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Tips for Collecting Rent & Getting Paid on Time

Tips for Collecting Rent & Getting Paid on Time

Managing your rental properties or on behalf of others can be a profitable venture if you manage your cash flow well and collect rent on time. In fact, the biggest factor in your cash management will be your ability to collect rent on time.

Sometimes, renters are not the most fiscally responsible people. Whether this is true or not, at one time or another you are bound to have a tenant who pays rent late – or defaults completely.

Here are ten tips for collecting rent on time and handling tenants who have trouble paying rent.

1. Automatic Payments

Requiring tenants to pay rent via auto-pay, post-dated cheques or auto-deduct system is the best way to collect rent on time.  There are even multiple systems that will deposit the money automatically to your bank account.  The major benefit is that this eliminates the factor of human error – i.e. tenants “forgetting” to pay rent.

There are multiple ways you can set up automatic rent payments:

2. Standing Order:

Use a Standing Order to withdraw money from the tenant’s bank account.  To authorize this transaction, the tenants sign a document (Called a Standing Order Request Form) that instructs the bank to send a set amount of money on recurring basis. The best thing about a standing order is that once it is set up, it will run automatically every month until it is stopped.

The downside is that if a tenant doesn’t have enough money in their account to fund the withdraw, the order will bounce, and you won’t get paid.  All Kenyan banks have a Standing Order service. A standing order costs between KSh 100-500 and take 1-2 days to process – so it’s one of the safest solution for collecting rent – but it is the easiest.

3. E-Bill Payments

Some major banks have an “online bill pay” feature where tenants can log in to the banks online portal and transfer cash to your account. Mpesa also allows you to receive payments directly in your bank account.

4. Post-Dated Cheques

Before the invention of online payments, some landlords would collect 12 post-dated checks – one for every month of a year-long lease.  Then, the landlord would simply deposit the check on the first of every month.  It’s pretty simple, but most tenants I know are uneasy about writing 12 post-dated checks – especially to a landlord they just met.  Remember, it’s illegal to cash a check before the date mark.

In some jurisdictions, it is illegal to issue a cheque that bounces and the landlord would be empowered to pursue the outstanding rent legally.

5. Pre- Tenancy Screening

Only rent to qualified tenants with a great rental history. No surprise here, right?  When screening tenants, you will see the entire gambit of credit ratings.  Some prospective tenants will have an excellent history paying bills, but others will have downright terrible payment habits.

  • Create your standards: Start out by being very clear about the criteria prospective tenants must meet to pass the application process.  You should hold the same standards and criteria to all tenants.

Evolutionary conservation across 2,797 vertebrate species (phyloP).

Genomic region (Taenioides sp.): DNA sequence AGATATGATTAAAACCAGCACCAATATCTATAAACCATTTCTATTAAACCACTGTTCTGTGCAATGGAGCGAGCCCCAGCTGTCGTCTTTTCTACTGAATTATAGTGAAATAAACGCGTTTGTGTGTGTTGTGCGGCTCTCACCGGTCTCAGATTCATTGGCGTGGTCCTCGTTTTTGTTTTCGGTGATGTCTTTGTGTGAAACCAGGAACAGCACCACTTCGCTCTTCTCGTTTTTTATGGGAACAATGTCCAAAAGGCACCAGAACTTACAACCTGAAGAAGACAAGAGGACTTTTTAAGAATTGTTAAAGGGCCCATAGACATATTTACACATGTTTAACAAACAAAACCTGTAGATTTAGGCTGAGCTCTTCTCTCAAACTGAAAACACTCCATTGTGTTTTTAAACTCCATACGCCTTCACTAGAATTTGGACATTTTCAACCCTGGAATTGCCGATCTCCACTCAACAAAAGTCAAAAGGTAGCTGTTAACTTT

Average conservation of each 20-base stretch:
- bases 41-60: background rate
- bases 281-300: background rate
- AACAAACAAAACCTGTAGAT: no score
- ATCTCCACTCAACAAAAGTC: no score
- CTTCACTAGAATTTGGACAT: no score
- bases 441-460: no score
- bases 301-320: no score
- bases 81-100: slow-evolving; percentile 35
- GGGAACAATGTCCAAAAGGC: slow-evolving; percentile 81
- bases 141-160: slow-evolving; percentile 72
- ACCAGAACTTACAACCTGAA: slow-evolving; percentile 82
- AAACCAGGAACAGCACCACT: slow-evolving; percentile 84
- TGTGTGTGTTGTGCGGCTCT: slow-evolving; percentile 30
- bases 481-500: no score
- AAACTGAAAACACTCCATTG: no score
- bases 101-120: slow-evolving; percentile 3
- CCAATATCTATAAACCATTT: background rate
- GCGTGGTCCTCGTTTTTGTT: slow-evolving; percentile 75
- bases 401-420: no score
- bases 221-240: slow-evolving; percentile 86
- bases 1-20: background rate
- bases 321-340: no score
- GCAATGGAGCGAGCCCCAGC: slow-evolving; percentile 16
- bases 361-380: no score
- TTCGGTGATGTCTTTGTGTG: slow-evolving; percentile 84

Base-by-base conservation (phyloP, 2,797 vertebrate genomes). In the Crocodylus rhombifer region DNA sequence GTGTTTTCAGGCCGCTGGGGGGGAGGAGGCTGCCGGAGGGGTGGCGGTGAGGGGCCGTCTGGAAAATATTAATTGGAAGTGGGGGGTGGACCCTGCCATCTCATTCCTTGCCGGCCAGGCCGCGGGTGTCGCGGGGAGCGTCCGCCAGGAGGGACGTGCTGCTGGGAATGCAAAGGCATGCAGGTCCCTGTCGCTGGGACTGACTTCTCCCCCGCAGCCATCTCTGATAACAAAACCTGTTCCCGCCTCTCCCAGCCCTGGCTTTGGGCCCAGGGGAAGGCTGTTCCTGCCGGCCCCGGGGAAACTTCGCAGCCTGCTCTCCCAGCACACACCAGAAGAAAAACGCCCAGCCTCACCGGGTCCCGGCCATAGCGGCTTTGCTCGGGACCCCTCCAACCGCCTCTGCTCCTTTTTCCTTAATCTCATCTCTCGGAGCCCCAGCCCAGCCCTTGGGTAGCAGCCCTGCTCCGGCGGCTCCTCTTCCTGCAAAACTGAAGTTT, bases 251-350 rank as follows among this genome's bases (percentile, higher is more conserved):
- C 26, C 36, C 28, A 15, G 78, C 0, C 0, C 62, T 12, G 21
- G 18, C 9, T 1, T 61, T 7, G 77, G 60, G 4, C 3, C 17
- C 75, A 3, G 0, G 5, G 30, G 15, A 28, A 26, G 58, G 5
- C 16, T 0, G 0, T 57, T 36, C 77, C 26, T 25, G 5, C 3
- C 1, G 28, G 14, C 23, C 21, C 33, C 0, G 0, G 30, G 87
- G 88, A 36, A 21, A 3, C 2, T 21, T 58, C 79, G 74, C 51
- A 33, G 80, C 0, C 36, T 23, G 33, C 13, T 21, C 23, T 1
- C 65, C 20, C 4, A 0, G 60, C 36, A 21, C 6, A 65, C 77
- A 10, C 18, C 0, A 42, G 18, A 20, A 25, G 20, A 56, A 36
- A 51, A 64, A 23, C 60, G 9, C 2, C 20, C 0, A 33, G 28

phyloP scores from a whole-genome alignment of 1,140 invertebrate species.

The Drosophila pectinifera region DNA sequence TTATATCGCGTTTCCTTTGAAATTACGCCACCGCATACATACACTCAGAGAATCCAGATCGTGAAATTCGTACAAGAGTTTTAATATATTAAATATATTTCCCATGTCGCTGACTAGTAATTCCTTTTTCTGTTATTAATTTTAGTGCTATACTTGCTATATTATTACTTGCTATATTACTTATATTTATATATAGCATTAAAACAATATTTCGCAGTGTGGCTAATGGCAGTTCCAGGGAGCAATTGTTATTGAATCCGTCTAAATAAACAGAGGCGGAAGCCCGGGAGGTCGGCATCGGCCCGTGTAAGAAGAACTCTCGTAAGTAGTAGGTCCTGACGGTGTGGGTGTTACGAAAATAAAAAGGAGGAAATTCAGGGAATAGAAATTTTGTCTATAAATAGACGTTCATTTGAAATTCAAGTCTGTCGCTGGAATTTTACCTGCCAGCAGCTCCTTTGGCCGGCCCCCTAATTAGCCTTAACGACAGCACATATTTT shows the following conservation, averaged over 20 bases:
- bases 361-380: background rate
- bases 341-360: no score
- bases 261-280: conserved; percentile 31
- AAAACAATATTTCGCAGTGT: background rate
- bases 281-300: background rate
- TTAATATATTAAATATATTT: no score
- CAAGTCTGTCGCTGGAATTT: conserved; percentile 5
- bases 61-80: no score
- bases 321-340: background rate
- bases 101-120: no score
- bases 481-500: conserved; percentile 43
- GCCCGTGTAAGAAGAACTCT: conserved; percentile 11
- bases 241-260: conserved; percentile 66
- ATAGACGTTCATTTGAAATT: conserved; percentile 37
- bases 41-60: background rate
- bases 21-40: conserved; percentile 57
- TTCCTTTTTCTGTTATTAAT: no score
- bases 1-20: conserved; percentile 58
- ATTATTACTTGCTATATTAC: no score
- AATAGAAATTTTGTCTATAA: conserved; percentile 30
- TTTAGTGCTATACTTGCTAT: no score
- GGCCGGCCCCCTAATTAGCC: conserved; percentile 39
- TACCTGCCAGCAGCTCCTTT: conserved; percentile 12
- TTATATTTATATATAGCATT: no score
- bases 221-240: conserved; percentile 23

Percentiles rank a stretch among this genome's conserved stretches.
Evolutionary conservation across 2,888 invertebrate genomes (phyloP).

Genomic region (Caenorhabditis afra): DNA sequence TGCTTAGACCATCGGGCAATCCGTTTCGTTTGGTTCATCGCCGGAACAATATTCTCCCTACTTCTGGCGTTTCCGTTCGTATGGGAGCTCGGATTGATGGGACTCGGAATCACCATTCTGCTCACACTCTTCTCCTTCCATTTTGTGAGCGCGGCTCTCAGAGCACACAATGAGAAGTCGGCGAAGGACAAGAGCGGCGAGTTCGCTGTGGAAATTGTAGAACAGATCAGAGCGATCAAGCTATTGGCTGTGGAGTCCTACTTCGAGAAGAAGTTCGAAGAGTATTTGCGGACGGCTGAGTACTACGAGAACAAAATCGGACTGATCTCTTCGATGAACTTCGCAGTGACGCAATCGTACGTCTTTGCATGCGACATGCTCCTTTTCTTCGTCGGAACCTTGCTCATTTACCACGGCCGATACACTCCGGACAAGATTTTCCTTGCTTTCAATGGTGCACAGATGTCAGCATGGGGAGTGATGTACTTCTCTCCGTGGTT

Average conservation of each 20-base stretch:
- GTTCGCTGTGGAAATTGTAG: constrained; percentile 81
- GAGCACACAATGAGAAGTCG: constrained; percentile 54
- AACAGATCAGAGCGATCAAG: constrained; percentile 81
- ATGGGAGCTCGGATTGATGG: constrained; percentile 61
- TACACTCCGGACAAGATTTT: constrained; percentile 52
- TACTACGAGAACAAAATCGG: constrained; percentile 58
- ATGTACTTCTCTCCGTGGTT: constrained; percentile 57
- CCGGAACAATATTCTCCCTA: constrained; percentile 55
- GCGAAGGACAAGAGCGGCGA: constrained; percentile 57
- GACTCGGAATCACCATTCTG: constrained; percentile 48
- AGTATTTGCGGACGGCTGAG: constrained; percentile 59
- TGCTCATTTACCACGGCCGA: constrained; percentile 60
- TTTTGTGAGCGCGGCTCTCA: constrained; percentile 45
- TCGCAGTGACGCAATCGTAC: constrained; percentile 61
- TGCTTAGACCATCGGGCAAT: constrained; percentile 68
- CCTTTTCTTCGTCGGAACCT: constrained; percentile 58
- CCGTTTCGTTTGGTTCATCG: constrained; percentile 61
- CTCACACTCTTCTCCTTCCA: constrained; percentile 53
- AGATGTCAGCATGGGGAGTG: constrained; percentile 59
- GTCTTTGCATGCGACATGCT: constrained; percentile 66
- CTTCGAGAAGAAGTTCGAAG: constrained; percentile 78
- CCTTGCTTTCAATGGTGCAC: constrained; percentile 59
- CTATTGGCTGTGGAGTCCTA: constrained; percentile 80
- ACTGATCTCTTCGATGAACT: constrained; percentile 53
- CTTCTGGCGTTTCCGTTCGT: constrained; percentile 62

• Income Requirements: At the very least, this should include regular income equivalent to three times the rent amount or more, and an established history of paying rent on time with past landlords.
  • Good Credit: Landlords and property managers should always obtain an up to date CRB (Credit Reference Bureau) Report, which usually doesn’t include rent payments, but does include eviction judgments and past debts. You will also discover how they’ve been paying other creditors.
  • Check References:  I believe that the best predictor of future behavior is past behavior. Therefore, thorough verification of the application information is critical to paving the way for prompt, full rent payments.  Always call the previous landlord and ask “would you rent to them again?“.  Keep in mind that a previous landlord does not have to tell you anything, but it doesn’t hurt to ask! Click here

6. Exercise a “No Cash” Policy

Cash is too easily lost, leaves no paper trail in the event that your tenant disappears, and may sometimes imply that your tenant is involved in illegal business activities.

You can eliminate these risks by establishing a policy in which you do not accept cash as a payment for rent.

Serve a legally sufficient notice of your “no cash” policy and advise your tenants of acceptable ways they can make their monthly payments, such as cash deposit, cheque, money order or direct debit. Remember to communicate this policy in your lease or rental agreement.

7. Enforce Your Rent Collection Policy

To ensure regular, timely rent payment, keeping your collection policies firm and consistent is the industry best practice – but there are few exceptions.

In your lease, you should address all payment related issues including the:

  • exact amount due every month
  • where payments are made
  • acceptable payment methods
  • when rent is due, grace periods
  • the consequences of bounced checks or default.

At one point or another, you may feel sorry for a tenant falling on hard times, or simply be in too much of a hurry to charge a late fee. If you are sure that a good tenant is only experiencing a “just this once” type of issue, feel free to cut them some slack.

However, to keep them from taking advantage of your generosity in the future, be firm about your policy from then on and don’t make a habit of being lenient. Let them know that rent should always come first in regards to paying bills and that their delinquency results in costs that will be passed on to them. Visit here



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